Former Georgia Gov. Sonny Perdue confirmed as US ag secretary

By Anna Simet | April 25, 2017

In an 87-11 vote, on April 24, the U.S. Senate confirmed Sonny Perdue as the 31st U.S. secretary of agriculture.

Perdue brings to the USDA a farming background and lengthy career of public service, ranging from Captain in the U.S. Airforce, to 11 years as a Georgia state Senator, to a two-term governor. As governor of Georgia, according to his USDA biography, Perdue was credited with transforming a budget deficit into a surplus, dramatically increasing student performance in public schools, and fostering an economic environment that allowed employers to flourish and manufacturers and agricultural producers to achieve record levels of exports.

Perdue followed these accomplishments with a successful career in agribusiness, where he focused on commodities and transportation in enterprises that have spanned the southeastern U.S, according to the USDA.

After taking his oath of office on April 25, Perdue addressed USDA employees with a speech highlighting his planned policies as USDA secretary, and accompanying principles that will guide them, which include maximizing the ability of the agriculture and agribusiness sectors to create jobs;  prioritizing customer service for American taxpayers and consumers by conducting business efficiently and effectively; continuing to serve in the critical role of ensuring the food meets strict safety standards; and  practicing sound land stewardship. 

During his speech, Perdue emphasized the significance of international trade to the U.S. agriculture industry, and the need for a strong advocate to promote its interests to international markets.  “One challenge I heard as I visited over 75 Senators was that we need to have a good trade policy,” he said. “We have a lot of stuff we need to sell…we will sell it worldwide; trade will be at the top of our agenda, as well as other things…I want to recognize that our producers and ranchers and foresters across this land, and what they put on the line. We have people on the farms and in the forests and ranches of the nation who are working today…our hearts need to be with them doing the hard jobs, because they give us our jobs, and we need to work for them day in and day out.”

Perdue added that his vision for the USDA is for the agency to be “fact and evidence-based,” he said, making decisions and polities based on sound science, and for the USDA to be “just innovative as our producers. Just as solution-based, just as forward-thinking about where we go, where we take this agency in the future.”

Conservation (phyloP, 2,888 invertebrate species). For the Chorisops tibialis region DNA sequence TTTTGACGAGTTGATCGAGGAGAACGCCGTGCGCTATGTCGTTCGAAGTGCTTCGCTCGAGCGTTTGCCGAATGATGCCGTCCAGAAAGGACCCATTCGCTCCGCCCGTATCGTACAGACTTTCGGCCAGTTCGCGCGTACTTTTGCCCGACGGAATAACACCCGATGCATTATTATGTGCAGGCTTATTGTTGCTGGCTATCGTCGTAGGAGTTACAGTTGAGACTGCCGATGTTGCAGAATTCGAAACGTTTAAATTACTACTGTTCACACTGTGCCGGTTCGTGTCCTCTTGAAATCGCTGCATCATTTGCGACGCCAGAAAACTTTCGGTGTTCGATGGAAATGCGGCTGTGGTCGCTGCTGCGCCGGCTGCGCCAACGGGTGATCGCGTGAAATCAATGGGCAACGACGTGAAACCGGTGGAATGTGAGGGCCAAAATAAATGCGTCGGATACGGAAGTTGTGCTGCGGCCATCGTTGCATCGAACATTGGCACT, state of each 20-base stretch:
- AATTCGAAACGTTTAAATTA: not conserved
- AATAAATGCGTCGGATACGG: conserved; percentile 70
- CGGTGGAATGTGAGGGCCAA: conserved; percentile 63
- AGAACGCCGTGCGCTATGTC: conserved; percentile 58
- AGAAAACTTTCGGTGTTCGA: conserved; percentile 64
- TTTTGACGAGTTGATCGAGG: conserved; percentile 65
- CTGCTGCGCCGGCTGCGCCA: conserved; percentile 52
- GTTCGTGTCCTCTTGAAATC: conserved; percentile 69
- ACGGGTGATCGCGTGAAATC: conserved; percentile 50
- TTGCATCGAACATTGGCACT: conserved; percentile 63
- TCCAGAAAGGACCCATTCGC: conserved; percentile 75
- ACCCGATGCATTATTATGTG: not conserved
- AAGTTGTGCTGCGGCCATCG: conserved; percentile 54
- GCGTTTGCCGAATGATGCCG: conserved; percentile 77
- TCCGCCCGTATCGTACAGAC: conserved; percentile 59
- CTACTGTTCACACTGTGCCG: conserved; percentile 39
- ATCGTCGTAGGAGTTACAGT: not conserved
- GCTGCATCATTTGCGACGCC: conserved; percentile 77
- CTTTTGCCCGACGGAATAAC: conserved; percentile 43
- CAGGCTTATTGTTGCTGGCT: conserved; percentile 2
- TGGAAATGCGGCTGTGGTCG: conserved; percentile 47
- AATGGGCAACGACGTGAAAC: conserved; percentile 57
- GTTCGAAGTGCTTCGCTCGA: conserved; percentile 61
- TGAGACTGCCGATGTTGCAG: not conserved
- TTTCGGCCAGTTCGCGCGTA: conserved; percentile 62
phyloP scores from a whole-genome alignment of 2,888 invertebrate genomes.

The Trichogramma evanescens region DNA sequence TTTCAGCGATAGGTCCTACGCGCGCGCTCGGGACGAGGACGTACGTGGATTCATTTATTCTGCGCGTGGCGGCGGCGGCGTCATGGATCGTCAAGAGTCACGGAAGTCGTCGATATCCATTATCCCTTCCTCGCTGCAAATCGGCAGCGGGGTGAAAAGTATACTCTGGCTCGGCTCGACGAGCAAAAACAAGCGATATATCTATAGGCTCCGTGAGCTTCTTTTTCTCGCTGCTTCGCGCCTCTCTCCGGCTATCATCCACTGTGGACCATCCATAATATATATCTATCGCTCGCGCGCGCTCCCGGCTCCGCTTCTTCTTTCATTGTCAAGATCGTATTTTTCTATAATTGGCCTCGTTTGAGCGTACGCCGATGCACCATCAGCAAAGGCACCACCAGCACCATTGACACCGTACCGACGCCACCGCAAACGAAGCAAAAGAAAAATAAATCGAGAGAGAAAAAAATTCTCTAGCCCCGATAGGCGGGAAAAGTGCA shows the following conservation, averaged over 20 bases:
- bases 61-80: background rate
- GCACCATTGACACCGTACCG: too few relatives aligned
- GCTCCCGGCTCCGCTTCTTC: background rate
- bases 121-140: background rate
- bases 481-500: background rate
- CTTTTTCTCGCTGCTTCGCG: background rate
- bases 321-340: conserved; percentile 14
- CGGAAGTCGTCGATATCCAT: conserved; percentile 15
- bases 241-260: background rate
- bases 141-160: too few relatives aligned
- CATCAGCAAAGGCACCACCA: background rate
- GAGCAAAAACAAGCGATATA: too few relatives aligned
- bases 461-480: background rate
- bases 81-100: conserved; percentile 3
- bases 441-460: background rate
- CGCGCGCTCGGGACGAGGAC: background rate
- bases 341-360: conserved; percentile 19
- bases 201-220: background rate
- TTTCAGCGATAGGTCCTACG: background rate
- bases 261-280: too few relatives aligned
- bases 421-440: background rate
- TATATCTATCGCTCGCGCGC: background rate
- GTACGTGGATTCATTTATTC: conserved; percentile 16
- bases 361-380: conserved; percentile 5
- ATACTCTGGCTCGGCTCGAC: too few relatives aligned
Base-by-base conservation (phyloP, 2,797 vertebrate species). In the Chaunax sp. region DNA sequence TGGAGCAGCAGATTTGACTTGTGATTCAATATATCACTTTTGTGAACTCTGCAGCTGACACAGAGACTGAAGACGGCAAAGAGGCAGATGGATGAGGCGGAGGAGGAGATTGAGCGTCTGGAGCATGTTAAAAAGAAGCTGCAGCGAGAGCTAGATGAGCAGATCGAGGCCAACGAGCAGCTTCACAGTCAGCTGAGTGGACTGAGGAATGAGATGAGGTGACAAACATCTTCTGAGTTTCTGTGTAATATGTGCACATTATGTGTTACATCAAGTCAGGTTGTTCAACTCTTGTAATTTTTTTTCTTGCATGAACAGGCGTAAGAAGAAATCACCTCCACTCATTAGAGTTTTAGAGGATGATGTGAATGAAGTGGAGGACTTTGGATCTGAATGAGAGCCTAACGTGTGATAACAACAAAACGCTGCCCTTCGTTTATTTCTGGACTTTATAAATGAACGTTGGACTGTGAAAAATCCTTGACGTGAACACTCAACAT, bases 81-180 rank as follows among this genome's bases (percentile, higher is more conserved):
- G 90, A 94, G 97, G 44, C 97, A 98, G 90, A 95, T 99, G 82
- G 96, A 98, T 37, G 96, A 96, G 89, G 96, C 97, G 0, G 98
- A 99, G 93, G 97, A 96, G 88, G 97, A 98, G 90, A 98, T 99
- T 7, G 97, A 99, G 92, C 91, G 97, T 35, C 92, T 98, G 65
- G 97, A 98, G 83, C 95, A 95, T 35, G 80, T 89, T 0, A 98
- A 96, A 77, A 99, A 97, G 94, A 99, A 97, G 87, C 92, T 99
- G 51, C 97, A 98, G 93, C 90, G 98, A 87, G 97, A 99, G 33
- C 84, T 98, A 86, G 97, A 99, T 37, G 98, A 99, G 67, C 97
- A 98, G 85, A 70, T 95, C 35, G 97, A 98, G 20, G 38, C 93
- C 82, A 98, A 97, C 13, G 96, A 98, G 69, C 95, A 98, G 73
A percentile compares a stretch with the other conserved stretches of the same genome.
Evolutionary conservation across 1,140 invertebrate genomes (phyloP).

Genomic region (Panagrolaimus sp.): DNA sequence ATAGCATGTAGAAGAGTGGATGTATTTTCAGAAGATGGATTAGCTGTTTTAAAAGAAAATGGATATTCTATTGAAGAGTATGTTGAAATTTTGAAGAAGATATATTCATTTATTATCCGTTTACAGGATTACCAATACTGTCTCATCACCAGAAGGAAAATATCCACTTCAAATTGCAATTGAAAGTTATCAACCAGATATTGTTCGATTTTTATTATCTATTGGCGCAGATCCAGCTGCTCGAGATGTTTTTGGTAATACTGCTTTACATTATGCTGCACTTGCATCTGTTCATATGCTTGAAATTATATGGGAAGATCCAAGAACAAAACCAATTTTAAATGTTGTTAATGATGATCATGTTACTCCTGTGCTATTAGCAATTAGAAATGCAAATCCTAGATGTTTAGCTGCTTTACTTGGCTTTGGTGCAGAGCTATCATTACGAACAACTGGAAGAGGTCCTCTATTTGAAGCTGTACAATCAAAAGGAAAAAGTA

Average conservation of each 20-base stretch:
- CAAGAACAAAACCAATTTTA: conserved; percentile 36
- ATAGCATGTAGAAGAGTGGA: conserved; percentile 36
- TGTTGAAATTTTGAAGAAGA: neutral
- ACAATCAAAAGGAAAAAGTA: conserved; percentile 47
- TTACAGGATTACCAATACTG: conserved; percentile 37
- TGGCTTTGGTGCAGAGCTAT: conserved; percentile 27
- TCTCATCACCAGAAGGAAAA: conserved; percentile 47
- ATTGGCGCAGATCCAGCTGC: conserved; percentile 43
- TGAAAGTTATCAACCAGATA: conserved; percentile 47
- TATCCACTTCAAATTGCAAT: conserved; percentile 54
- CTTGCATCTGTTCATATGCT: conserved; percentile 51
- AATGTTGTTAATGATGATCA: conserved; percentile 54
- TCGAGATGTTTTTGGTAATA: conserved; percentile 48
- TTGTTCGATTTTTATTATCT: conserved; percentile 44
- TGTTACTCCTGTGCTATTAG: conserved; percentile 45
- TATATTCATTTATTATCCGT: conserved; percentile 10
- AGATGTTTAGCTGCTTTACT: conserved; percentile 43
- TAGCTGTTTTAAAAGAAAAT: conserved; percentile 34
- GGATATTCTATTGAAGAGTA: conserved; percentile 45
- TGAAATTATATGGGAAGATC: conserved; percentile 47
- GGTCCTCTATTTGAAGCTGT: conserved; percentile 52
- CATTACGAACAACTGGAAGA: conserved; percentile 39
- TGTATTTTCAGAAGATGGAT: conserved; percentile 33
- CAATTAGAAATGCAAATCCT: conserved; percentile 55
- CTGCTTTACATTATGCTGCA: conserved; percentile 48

Members of the biofuels, bioenergy and forestry industries have welcomed Perdue’s confirmation. In previous statements on his nomination, the Biomass Power Association pointed out that, under Perdue’s leadership, the state of Georgia embraced bioenergy in many forms, including biomass power. The state is currently home to 162 MW of biomass power capacity, according to the BPA, with more due to come online this year. Under Perdue’s leadership, a 17-MW biomass facility opened in North Georgia, and construction began on a 50-MW facility in LaGrange and a 55-MW facility in Barnesville. Perdue also supported the development of other wood energy projects including wood pellet plants and biofuels production.

On Perdue’s confirmation, Growth Energy CEO Emily Skor said, “We congratulate Secretary Perdue on his confirmation to lead the U.S. Department of Agriculture and look forward to working with him to advance the biofuels industry and move American agriculture forward. The success of rural America is inextricably linked to a strong Renewable Fuel Standard and growing adoption of higher ethanol blends at the pump. The USDA has played an integral role in this success and we are excited to see Secretary Perdue’s plans to continue leading the way in protecting the economic wellbeing of America’s farmers, while giving consumers the choice for homegrown biofuels at the pump.”

“We look forward to working with Gov. Perdue and the U.S. Department of Agriculture to promote growth in the Renewable Fuel Standard,” said Anne Steckel, vice president of federal affairs at the National Biodiesel Board. “The benefits of a robust Renewable Fuel Standard extend far beyond the biodiesel industry—supporting high-paying jobs, lower fuel costs and clean air in communities across the nation. We appreciate the governor’s support of the RFS and of the U.S. farmers, manufacturers and workers who deliver renewable fuel as a result of the program.”

Many other forestry groups such as the Forest Landowners and the National Alliance of Forest Owners also issued statements of approval.